DENVER -- Carlos Gonzalez appreciated the intrepid fans who stuck through Coors Field home opener ceremonies and for a game with an announced 27-degree temperature at first pitch. He didn't blame them for leaving when the 8-3 loss to the Braves slipped out of reach, but he was able to
DENVER -- Carlos Gonzalez appreciated the intrepid fans who stuck through Coors Field home opener ceremonies and for a game with an announced 27-degree temperature at first pitch. He didn't blame them for leaving when the 8-3 loss to the Braves slipped out of reach, but he was able to thank his faithful before they left.
Gonzalez missiled a first-inning RBI triple and his first home run of the season, which led off the fourth inning. The triple into the right-center gap and the homer -- estimated at 445 feet -- were measured by Statcast™ at 113.7 mph.
For a guy who didn't expect to be back -- Gonzalez took a one-year, $8 million offer during Spring Training when the bidding he expected didn't materialize -- it was his way of saying hello, again, to fans he appreciates.
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"I don't blame 'em," Gonzalez said when asked about the fact that not every ticketholder occupied a seat early and few stuck around when the Rox fell behind. "We have such great fans. They hang in there. They waited until first pitch. The house was packed. If I was a fan, I promise I would stay for the first pitch only under this circumstance.
"What was it, 24 degrees? Anything below 30 is stupid."
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Of the hard-hit balls, Gonzalez said he'd love to reach 120 mph, but given the trap of overswinging, said: "I don't want to try. I've got to be easy. When I try to crush the ball, it goes soft. When I try to make easy contact, it takes off."
Gonzalez's homer, followed three batters later by Trevor Story's first homer of the season, reduced the Rockies' deficit to 4-3 against Braves starter Brandon McCarthy (2-0) -- who settled in from there and held Colorado to three runs and five hits in six innings. But ultimately, the Rockies couldn't keep pace because of the struggles of their starter, righty German Marquez (0-1).
Bravely pitching without long sleeves beneath his Purple Pinstripes -- "I don't like to use them," he said -- Marquez gave up four runs in a first inning that featured Ozzie Albies' second homer of the season, three walks and a Dansby Swanson two-run triple. Marquez held the Braves scoreless for three innings before his day ended two outs into the fifth.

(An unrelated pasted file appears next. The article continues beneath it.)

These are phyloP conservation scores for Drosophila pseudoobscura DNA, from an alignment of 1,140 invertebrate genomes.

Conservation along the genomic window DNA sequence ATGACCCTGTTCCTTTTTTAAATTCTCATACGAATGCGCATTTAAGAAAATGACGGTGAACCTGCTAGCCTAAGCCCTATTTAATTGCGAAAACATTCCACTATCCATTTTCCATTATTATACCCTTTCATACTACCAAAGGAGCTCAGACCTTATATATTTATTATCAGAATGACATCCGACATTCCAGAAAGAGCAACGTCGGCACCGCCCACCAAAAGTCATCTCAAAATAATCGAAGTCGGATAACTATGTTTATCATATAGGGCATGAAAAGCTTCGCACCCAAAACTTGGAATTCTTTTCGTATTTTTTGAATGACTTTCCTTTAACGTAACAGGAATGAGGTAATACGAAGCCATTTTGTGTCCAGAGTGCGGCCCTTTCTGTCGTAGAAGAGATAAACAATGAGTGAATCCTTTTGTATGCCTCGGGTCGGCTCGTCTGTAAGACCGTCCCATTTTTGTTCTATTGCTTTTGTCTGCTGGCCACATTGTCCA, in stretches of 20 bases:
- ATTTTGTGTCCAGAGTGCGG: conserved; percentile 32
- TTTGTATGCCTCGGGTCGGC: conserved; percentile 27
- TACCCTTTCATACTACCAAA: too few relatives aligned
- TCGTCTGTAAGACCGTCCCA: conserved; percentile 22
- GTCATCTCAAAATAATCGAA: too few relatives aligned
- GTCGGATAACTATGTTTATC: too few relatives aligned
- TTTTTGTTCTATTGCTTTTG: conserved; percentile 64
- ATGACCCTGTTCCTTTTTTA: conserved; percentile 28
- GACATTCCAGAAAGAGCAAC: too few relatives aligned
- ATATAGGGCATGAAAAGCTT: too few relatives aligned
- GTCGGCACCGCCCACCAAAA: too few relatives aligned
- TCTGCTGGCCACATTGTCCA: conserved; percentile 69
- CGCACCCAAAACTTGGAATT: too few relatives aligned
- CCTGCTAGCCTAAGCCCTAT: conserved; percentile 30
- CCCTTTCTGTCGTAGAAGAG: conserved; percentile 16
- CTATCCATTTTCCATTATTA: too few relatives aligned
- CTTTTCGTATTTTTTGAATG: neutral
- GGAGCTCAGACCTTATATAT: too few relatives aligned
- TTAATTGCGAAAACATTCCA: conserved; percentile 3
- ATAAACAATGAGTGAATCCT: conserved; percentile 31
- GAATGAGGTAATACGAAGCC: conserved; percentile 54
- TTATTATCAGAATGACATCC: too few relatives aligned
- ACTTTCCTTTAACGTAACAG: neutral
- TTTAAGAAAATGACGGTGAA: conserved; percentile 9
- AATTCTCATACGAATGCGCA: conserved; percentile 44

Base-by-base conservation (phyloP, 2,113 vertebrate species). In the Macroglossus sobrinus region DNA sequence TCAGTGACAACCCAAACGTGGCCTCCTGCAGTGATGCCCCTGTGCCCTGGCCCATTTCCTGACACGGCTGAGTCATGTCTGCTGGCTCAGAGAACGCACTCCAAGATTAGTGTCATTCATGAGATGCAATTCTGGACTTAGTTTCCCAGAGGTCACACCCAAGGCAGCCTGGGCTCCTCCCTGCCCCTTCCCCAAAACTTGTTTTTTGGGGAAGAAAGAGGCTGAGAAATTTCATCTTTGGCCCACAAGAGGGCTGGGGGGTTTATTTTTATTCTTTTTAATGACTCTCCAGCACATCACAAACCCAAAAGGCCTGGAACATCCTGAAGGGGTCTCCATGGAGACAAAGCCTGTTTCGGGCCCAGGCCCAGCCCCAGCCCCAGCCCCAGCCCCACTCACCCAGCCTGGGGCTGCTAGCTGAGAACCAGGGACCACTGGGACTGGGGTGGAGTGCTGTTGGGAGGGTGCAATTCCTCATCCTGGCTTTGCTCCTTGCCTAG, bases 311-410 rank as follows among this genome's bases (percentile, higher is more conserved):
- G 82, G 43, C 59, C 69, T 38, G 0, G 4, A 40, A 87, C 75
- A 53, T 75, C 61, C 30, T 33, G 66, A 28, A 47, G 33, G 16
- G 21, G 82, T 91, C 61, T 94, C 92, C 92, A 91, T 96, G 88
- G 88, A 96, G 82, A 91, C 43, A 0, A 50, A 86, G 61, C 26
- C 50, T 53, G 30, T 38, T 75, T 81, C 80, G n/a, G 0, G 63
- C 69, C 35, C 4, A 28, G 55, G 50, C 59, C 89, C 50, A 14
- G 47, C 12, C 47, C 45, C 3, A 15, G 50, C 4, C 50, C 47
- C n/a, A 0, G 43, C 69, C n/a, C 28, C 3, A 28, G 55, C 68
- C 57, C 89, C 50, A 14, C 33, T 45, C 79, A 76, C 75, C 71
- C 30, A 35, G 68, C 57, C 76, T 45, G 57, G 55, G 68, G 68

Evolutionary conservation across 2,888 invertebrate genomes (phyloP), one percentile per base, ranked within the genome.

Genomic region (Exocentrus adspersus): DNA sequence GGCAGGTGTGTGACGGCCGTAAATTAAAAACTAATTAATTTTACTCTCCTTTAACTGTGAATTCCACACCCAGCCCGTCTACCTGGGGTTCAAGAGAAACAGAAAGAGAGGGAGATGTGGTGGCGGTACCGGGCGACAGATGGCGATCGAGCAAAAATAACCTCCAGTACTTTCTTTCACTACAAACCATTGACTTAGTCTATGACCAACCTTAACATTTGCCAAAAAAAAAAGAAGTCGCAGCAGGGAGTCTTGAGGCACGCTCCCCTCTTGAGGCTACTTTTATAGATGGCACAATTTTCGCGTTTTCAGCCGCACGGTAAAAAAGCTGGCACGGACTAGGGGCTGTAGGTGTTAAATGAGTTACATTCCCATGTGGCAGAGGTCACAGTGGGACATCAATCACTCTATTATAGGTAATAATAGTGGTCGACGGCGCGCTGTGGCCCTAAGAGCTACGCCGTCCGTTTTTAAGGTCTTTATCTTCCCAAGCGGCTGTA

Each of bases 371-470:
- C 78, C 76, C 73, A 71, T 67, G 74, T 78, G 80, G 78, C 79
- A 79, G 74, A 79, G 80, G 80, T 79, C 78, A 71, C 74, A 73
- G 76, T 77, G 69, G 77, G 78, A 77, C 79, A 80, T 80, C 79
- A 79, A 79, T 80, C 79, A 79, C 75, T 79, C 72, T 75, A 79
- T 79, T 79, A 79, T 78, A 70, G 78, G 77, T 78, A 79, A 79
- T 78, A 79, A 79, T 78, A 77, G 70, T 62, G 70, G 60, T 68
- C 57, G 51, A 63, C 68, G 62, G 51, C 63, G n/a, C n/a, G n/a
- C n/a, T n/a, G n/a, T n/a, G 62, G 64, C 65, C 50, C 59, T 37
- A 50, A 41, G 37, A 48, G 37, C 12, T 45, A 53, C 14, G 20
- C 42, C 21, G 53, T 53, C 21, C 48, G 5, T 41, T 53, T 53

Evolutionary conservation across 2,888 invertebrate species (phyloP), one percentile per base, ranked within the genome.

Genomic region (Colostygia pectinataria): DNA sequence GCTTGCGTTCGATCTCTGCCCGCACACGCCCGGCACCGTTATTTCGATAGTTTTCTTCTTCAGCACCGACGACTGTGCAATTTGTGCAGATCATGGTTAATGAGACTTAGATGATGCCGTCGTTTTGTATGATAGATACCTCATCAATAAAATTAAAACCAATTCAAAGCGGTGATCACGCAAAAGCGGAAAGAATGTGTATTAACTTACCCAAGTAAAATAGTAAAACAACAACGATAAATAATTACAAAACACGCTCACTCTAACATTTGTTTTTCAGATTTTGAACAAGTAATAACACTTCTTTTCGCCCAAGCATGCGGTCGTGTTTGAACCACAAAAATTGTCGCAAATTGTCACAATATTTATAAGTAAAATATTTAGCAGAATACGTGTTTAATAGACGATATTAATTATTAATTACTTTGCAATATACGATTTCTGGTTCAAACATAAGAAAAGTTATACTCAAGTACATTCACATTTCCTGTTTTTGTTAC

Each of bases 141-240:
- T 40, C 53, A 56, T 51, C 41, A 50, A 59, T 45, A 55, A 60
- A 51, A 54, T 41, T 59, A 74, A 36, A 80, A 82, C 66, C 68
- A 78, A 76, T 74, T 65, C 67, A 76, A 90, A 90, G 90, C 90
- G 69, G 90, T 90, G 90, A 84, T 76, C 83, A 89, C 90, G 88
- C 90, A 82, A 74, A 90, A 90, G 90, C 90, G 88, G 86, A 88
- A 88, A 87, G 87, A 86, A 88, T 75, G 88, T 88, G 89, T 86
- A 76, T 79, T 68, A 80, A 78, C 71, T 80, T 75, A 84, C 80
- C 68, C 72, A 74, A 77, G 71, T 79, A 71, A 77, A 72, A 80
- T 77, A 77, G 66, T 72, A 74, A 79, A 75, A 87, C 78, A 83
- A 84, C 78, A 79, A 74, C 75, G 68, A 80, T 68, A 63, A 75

Swanson, who finished a homer shy of a cycle, doubled on a hanging 0-2 breaking ball for one run in the fifth, and McCarthy had his first career extra-base hit and just his seventh knock overall in 121 at-bats, a two-run double. Marquez yielded seven runs on seven hits and six walks (two intentional) in 4 2/3 innings.
"I didn't really think [the cold] affected me that much -- I pitched in those conditions in the Minor Leagues and it's just one of those things, bad outings," said Marquez, who held the D-backs to one unearned run in five innings in his first 2018 start. "We've got to overcome those obstacles that come with the game of baseball."
Pressed further, Marquez acknowledged, "It was a little tough. I didn't have my grip at all."
MOMENTS THAT MATTERED
No lifeline for you! Things really got cold for Marquez after he followed Albies' one-out homer by issuing two walks. Marquez needed a little luck. Instead, Kurt Suzuki's popup landed just in front of sliding center fielder Charlie Blackmon to load the bases. Swanson's triple followed two batters later.
Hitting in the mountain air: It was a nice pitching performance for McCarthy, but the two-run double was a rare event. Maybe it had something to do with being home. McCarthy graduated from Cheyenne Mountain High School in Colorado Springs and was drafted (White Sox, 17th round, 2002) out of Lamar (Colo.) Community College.
"Ender [Inciarte, the Braves' center fielder] was like, 'What is this?' I'm like, 'I told you, like, two months ago to be ready for this." -- Gonzalez, speaking to Inciarte, his longtime friend and offseason workout partner, about the cold at Coors Field
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"That sounds great. I mean, anything's better than 24." -- Rockies third baseman Nolan Arenado, who is playing through left knee soreness, on a forecast that suggested Saturday's temperature could be around 60 degrees
HOFFMAN HEADED IN RIGHT DIRECTION
Righty Jeff Hoffman threw a two-inning simulated game with one walk in Scottsdale, Ariz., on Friday and feels in good shape for joining Class A Advanced Lancaster on an injury rehab assignment for shoulder soreness that reared just after Spring Training games began.
"I don't remember a time when my shoulder felt quite this free," said Hoffman, who went 6-5 with a 5.89 ERA in 23 games (16 starts) last season and hopes to push into the rotation when healthy. "It's nice to feel, and I'm glad we caught it when we did."
Hoffman was considered the key piece of the trade with the Blue Jays that sent away star shortstop Troy Tulowitzki.
Rockies: The idea of righty Chad Bettis (1-0, 3.60 ERA) starting for the Rockies against the Braves at Coors Field on Saturday at 6:10 p.m. MT sparks fond memories. After missing much of last season battling testicular cancer, Bettis held the Braves scoreless on six hits, with two strikeouts, on Aug. 14.
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Thomas Harding has covered the Rockies since 2000, and for MLB.com since 2002. Follow him on Twitter and like his Facebook page.